3 MIN. READ
Testing printed circuit boards (PCBs) is largely automated. However, the testing process still requires expertise to collect, sort and cleanse data for statistical analysis. Moreover, some test procedures are still better conducted manually. As a result, even PCB manufacturers that use automated PCB testing still need test engineers and technicians to support them. Here is an overview of what these experts do and how to utilize them.
The role of test engineers in PCB testing
Test engineers play a critical role in PCB testing because they are the experts who design the tests to determine whether PCBs meet the design specifications. Test engineers know an efficient testing program will acknowledge the reality that it is impossible to test every component and circuit when operating at production levels. Thus, it is up to the test engineers to determine how to test PCBs to ensure that they are functional under normal operating conditions without excessively slowing production.
These engineers must understand the strengths and weaknesses of each type of test and what those tests reveal about the PCB. By designing a test strategy that reveals exactly what performance characteristics of the PCB are necessary to its functionality, the test engineers can help reduce warranty repairs and replacements, thereby improving customer satisfaction.
The role of technicians in PCB testing
Technicians usually have a different type of education than engineers. While engineers are mostly educated in theory, technicians are usually educated in the hands-on practice of testing PCBs. Technicians are just as critical to a testing program as engineers, but they are usually paid less because qualified technicians are easier to find than qualified engineers.
Technicians implement the testing program. Junior technicians operate the testing equipment, conduct manual tests and gather testing data. Senior technicians take the testing data and make sense of it.
Specifically, analysis of testing data takes two forms:
- Identify defective products: Some testing data is used to identify specific products that are defective and cannot be allowed to leave the production facility. These products can be pulled out of the production line when testing reveals they are defective.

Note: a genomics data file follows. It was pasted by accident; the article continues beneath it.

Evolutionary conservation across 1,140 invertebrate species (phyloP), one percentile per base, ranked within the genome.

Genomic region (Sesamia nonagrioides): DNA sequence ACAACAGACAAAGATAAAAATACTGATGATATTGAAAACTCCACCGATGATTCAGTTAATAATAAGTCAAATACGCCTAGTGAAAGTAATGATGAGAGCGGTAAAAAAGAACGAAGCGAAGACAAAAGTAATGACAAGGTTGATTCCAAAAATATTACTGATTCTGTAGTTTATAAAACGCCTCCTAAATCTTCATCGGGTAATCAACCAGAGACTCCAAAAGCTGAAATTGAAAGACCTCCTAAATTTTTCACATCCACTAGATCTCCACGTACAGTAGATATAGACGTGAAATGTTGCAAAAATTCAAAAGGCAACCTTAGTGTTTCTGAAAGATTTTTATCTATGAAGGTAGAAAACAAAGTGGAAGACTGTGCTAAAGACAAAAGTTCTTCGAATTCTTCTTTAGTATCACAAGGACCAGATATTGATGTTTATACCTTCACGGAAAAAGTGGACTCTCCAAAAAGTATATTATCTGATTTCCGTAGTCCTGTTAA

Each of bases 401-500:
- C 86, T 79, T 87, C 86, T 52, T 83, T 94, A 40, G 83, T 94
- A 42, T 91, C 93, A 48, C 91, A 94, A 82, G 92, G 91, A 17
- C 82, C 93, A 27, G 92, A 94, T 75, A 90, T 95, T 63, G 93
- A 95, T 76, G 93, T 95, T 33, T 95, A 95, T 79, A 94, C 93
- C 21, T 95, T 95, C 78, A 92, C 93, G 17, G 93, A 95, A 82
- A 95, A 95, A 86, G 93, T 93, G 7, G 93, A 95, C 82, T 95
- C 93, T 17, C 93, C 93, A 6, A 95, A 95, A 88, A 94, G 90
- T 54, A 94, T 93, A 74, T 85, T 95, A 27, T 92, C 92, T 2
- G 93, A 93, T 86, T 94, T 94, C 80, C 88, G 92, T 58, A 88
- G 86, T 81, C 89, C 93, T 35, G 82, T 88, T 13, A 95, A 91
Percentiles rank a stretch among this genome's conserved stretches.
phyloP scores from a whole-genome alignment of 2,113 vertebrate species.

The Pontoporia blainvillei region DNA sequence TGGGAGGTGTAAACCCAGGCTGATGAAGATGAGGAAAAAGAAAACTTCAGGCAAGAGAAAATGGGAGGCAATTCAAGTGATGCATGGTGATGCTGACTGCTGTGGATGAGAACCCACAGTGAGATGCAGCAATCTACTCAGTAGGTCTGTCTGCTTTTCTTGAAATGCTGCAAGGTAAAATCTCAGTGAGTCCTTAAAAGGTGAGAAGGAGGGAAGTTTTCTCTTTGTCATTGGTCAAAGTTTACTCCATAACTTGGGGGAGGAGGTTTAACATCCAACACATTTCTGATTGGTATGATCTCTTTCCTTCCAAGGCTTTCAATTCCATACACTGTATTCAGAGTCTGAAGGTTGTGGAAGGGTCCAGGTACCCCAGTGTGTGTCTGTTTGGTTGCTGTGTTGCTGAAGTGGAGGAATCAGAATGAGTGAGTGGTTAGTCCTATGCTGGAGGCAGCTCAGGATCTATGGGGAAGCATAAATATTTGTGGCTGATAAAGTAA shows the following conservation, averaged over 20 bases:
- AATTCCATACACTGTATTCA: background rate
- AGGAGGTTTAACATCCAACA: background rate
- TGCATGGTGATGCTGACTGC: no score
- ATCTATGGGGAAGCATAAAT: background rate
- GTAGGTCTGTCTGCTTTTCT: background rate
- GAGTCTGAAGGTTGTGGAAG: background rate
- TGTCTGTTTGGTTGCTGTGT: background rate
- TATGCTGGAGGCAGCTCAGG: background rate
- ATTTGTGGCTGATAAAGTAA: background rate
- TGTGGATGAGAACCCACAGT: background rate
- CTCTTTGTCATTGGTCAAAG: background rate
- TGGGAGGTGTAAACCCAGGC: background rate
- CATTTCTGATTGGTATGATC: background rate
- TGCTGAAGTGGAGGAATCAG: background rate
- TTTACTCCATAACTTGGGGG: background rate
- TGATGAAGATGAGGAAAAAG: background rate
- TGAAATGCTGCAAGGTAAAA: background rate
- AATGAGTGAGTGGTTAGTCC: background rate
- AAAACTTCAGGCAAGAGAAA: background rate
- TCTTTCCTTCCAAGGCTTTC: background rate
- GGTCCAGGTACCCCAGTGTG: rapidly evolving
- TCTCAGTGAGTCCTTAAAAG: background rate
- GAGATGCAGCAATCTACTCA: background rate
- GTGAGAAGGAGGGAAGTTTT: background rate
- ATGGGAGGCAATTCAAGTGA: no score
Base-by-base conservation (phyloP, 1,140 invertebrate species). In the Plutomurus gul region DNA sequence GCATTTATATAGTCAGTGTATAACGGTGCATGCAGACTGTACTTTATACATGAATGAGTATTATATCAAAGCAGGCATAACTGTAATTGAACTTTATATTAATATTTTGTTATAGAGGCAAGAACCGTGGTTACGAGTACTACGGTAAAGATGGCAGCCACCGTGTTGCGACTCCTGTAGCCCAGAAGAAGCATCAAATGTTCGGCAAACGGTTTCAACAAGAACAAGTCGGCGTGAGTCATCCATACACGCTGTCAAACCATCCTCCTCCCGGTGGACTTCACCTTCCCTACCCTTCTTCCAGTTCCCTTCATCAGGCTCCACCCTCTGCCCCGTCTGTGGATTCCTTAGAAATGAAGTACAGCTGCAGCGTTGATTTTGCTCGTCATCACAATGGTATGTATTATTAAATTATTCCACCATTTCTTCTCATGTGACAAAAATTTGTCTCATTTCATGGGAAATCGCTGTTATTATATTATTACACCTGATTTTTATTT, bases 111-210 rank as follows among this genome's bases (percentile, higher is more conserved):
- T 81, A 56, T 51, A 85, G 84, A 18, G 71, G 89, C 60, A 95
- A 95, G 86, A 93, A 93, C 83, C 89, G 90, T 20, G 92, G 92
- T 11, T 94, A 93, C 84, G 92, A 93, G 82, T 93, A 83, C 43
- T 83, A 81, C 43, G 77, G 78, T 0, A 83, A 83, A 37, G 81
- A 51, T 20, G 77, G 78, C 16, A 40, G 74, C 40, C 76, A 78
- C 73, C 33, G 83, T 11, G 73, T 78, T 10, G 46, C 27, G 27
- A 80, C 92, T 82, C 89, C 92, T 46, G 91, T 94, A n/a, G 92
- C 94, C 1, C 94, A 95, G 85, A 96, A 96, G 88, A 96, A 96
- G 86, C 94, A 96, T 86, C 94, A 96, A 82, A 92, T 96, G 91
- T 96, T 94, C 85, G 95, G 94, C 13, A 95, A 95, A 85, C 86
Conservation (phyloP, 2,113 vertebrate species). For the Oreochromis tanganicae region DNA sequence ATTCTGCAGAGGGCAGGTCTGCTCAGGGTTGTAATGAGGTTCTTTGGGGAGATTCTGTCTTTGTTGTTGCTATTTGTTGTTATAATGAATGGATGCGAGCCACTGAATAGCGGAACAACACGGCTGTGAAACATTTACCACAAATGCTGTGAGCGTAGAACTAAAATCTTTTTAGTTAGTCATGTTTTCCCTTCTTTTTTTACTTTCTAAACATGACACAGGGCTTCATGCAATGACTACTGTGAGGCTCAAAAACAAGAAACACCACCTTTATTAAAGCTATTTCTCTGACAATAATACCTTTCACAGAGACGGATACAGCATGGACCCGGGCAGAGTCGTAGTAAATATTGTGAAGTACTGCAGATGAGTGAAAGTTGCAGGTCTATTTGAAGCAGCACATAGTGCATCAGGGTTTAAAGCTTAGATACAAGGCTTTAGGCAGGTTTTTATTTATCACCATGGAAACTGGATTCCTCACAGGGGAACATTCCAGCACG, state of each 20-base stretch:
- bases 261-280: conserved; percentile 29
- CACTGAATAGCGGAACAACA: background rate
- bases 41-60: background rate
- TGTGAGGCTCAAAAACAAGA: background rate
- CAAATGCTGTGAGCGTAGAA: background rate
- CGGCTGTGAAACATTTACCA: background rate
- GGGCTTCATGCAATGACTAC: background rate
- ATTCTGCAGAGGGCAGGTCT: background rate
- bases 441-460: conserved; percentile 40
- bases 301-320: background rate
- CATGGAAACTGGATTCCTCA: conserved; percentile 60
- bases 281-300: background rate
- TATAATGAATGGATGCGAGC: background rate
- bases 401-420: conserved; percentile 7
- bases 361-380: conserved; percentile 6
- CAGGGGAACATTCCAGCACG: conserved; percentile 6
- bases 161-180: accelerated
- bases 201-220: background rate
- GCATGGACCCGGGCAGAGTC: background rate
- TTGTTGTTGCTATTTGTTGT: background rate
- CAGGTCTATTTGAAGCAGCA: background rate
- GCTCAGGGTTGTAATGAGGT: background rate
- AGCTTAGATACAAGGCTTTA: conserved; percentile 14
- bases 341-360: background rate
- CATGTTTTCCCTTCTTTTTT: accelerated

- Identify defective processes and materials: Statistical analysis of the testing data can reveal problems with an entire production line. For example, a batch of bad capacitors or solder issues can cause consistently defective PCBs that can be detected by the testing program.
Allocating your resources for PCB testing
Assigning tasks proportional to the pay and appropriate for the education of your testing staff will produce a more efficient and better functioning testing program. Assigning an engineer to implement the testing program is not only a waste of money (since the engineer will be paid much more than a technician) but it could also make your testing much less efficient since engineers know theory but may not be qualified to operate testing equipment.
Similarly, assigning technicians to design a testing program might leave gaps that will allow defective products to escape detection. By balancing their roles with their qualifications and salaries, you can optimize your PCB testing program.
Huntron Inc. provides testing equipment to automate PCB testing. To learn how Huntron can streamline your PCB testing program, contact us to schedule a demo.
Optimizing your engineers for PCB testing
Understanding the purpose and capabilities of a PCB testing program will help you to allocate your human resources, such as engineers and technicians, to optimize your PCB testing.